The settlement is tiny compared to a recent $572 million ruling against Johnson & Johnson for its role in the opioid epidemic in Oklahoma.
Johnson & Johnson has reached a settlement deal with two Ohio counties in the “bellwether” case for the national opioid lawsuits.
Johnson & Johnson has agreed to pay a $20.4 million settlement to Summit and Cuyahoga counties. That includes $10 million in cash and $5 million in legal fee reimbursement. Another $5.4 million will be donated to addiction treatment and opioid-related programs in the counties.
“This settlement represents yet another milestone in this litigation as it gets much-needed funding into the community while at the same time providing support for programs addressing opioid-exposed babies and their families,” the counties’ attorney, Frank L. Gallucci, told The Washington Post.
Johnson & Johnson argued previously that its opioid products made up fewer than 1% of opioid sales in the two counties, and therefore could not be held responsible for addiction in the counties. However, it decided not to take that argument to trial.
“The settlement allows the company to avoid the resource demands and uncertainty of a trial as it continues to seek meaningful progress in addressing the nation’s opioid crisis,” the company said in a statement. “The company recognizes the opioid crisis is a complex public health challenge and is working collaboratively to help communities and people in need.”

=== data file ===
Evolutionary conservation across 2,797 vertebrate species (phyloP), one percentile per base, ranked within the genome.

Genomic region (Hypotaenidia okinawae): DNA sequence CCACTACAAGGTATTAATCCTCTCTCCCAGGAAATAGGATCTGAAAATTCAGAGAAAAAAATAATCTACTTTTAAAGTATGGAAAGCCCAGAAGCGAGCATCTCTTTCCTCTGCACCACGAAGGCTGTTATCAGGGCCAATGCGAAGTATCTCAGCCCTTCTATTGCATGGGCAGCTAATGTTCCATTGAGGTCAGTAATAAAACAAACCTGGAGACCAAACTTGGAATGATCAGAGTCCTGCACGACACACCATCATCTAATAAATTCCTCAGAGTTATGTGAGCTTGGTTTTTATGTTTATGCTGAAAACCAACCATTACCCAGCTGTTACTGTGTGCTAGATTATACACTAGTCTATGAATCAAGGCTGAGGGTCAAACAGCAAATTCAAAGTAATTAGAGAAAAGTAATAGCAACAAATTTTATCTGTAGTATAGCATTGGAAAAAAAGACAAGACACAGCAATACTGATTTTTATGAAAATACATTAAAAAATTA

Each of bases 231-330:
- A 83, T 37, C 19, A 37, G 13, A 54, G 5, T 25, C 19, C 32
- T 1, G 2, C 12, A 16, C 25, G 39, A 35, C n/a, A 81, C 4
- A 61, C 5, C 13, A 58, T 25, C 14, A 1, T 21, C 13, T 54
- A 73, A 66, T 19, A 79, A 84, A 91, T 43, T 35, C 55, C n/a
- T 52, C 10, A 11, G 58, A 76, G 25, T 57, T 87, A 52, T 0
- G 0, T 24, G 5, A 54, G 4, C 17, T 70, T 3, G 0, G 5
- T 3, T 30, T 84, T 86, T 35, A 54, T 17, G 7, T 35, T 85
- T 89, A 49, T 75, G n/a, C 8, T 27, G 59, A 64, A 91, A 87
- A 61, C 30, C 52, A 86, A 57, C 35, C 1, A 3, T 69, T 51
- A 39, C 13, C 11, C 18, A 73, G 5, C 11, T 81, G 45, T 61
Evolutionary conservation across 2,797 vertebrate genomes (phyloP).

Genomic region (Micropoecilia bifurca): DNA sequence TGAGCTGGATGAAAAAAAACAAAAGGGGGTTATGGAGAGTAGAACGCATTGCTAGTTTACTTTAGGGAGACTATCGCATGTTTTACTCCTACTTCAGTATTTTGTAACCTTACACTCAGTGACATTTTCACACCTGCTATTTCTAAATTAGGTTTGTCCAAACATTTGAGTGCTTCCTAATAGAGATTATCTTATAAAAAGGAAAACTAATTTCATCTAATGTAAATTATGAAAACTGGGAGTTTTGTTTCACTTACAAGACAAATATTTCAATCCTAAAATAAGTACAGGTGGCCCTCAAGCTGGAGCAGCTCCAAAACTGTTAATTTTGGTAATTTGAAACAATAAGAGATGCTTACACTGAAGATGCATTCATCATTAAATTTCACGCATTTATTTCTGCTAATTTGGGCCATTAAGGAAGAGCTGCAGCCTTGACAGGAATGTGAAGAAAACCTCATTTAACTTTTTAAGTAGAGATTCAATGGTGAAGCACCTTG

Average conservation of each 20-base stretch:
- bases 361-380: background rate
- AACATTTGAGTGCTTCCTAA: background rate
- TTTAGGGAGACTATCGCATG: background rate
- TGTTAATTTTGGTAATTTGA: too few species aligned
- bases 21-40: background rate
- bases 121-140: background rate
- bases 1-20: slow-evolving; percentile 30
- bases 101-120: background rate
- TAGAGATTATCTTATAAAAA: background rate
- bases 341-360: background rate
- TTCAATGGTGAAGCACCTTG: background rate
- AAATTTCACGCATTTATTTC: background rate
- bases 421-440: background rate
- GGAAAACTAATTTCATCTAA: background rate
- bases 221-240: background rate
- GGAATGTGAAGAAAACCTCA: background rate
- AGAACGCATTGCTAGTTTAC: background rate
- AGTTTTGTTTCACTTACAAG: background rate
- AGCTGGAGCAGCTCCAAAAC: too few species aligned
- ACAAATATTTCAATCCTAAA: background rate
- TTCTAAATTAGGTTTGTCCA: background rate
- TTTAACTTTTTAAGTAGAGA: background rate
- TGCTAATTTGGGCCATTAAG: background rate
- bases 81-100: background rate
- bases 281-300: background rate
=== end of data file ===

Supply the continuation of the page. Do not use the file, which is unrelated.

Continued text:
A Small Price To Pay
The settlement is tiny compared to a recent $572 million ruling against Johnson & Johnson for its role in the opioid epidemic in Oklahoma. The company was one of the only defendants in that case that did not reach a settlement before trial. The company is appealing that ruling.
Johnson & Johnson’s stock rose after the Ohio settlement was announced, indicating that investors see this as a win for the company.
Purdue Pharma and Mallinckrodt Pharmaceuticals have also reached settlements in the bellwether case, which is meant to set the stage for more than 2,000 opioid-related lawsuits from around the country. So far, the two counties reached settlements worth a total of $60 million, The New York Times reported. However, six defendants are still slated to go to trial, which will begin at the end of the month. The jury selection will begin within two weeks.
More Counties To Come
Attorneys for the counties said that they are preparing for the trial. “We continue our preparation ahead of the October 21st trial where we plan to hold the remaining opioid makers and distributors accountable for fueling the crisis that has led to thousands of deaths in Ohio and across the country.”